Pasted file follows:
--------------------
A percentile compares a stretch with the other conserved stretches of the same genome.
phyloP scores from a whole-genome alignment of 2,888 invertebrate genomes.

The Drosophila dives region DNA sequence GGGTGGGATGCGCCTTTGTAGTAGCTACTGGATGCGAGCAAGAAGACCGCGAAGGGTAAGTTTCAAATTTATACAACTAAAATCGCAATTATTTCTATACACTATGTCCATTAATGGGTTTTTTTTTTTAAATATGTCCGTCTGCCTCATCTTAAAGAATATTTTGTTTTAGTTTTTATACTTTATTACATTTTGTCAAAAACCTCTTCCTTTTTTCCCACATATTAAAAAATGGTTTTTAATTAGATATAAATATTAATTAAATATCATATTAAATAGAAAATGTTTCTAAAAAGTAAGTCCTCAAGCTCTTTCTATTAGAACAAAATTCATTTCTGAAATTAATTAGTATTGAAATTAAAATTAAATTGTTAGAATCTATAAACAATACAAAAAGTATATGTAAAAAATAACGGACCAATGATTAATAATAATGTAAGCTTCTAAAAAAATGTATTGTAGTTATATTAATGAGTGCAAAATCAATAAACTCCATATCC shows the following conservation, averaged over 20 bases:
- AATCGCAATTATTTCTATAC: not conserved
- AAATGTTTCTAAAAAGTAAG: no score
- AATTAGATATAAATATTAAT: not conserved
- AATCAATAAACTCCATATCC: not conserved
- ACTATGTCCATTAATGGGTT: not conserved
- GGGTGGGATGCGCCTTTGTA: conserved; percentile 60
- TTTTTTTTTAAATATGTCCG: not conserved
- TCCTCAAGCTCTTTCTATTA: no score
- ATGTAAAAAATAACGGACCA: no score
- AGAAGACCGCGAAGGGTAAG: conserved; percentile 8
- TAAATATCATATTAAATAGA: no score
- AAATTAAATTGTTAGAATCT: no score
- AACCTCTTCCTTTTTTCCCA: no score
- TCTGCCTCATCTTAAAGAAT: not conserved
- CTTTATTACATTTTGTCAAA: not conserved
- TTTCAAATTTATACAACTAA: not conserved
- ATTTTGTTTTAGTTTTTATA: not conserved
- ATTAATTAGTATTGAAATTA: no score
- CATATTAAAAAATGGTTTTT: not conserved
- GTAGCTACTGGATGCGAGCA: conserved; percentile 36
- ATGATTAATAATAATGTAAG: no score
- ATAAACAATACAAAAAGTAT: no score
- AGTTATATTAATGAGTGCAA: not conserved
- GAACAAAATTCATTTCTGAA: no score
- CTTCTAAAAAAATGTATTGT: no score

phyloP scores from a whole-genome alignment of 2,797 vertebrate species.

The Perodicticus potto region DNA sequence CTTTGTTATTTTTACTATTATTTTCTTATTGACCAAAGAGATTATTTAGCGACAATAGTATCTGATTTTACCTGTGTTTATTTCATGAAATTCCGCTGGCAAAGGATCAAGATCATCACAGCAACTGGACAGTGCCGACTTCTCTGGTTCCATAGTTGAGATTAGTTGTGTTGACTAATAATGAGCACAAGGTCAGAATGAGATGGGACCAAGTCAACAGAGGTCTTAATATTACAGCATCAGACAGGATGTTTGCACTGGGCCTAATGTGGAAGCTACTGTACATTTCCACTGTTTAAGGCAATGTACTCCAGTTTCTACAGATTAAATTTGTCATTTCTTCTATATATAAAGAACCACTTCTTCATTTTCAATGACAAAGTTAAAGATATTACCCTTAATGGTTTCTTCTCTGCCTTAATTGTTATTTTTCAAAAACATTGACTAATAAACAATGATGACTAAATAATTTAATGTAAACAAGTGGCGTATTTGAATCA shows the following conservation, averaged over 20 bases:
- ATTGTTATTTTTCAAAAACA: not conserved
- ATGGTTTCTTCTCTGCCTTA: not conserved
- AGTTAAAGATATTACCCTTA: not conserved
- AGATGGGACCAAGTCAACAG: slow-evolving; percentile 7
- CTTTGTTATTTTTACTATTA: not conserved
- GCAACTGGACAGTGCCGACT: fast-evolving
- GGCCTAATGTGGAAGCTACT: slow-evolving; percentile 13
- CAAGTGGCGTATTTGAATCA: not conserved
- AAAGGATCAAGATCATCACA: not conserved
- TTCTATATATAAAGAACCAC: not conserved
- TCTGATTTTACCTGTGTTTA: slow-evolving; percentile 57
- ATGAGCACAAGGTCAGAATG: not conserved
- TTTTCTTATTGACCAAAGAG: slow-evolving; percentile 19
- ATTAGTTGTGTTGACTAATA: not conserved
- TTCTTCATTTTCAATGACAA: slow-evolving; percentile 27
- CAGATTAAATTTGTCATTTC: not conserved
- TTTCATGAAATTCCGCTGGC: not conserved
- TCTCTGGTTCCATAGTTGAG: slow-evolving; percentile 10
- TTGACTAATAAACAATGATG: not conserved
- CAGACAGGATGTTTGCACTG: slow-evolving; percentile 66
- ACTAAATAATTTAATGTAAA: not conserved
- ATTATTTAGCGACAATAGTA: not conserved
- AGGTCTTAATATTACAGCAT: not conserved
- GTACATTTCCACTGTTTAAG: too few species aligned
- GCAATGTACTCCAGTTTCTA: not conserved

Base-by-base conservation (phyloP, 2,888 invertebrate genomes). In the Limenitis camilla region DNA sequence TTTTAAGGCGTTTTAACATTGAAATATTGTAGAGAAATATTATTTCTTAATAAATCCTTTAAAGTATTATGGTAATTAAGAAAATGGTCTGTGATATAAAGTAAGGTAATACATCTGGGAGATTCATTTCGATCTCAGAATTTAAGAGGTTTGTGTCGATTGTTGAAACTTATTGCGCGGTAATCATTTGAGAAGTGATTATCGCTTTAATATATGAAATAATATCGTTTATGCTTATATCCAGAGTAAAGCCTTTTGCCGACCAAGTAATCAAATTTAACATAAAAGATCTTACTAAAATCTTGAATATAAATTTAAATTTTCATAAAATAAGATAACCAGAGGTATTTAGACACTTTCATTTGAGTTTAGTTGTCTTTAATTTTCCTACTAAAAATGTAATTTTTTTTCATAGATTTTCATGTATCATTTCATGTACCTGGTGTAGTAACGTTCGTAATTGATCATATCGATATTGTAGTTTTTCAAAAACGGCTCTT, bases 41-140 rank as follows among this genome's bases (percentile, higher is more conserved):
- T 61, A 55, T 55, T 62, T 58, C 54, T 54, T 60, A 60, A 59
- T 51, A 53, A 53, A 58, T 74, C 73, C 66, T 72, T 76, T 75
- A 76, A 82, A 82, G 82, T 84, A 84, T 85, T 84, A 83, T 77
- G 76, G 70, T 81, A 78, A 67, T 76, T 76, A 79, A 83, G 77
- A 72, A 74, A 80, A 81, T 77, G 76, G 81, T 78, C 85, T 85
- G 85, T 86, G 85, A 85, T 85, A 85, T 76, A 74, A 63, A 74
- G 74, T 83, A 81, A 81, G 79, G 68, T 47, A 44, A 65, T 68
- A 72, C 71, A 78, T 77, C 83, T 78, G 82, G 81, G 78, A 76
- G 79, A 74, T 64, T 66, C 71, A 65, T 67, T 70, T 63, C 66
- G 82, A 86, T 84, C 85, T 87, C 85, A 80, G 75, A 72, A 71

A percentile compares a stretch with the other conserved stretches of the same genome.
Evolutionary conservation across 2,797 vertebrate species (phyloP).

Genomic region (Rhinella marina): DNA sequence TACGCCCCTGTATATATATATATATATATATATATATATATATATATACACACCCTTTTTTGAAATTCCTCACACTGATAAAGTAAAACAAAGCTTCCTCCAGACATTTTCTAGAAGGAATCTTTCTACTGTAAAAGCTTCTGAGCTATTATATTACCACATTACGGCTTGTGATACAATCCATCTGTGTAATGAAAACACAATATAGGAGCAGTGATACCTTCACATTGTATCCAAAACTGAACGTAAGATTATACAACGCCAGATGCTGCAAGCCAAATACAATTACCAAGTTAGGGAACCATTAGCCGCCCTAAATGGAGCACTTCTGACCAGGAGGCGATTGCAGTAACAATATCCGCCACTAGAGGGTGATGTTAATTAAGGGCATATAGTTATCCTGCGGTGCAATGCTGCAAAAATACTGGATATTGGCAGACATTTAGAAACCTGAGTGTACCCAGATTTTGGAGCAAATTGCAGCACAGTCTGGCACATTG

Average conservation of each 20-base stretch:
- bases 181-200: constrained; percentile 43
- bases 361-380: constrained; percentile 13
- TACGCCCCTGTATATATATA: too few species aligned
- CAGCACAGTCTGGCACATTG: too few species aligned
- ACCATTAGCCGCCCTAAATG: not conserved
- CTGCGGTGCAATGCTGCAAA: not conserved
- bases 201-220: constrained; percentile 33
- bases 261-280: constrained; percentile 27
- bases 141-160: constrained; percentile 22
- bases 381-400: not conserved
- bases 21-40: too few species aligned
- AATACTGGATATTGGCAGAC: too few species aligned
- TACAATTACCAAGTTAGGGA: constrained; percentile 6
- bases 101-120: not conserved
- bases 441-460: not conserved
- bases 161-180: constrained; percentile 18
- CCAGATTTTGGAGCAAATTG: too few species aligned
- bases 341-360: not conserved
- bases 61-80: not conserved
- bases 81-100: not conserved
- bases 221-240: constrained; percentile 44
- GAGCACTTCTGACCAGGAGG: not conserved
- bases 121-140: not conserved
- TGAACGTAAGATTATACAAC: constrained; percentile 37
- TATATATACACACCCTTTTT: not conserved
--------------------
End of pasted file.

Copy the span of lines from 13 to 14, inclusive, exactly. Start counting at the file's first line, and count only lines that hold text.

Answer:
- AGAAGACCGCGAAGGGTAAG: conserved; percentile 8
- TAAATATCATATTAAATAGA: no score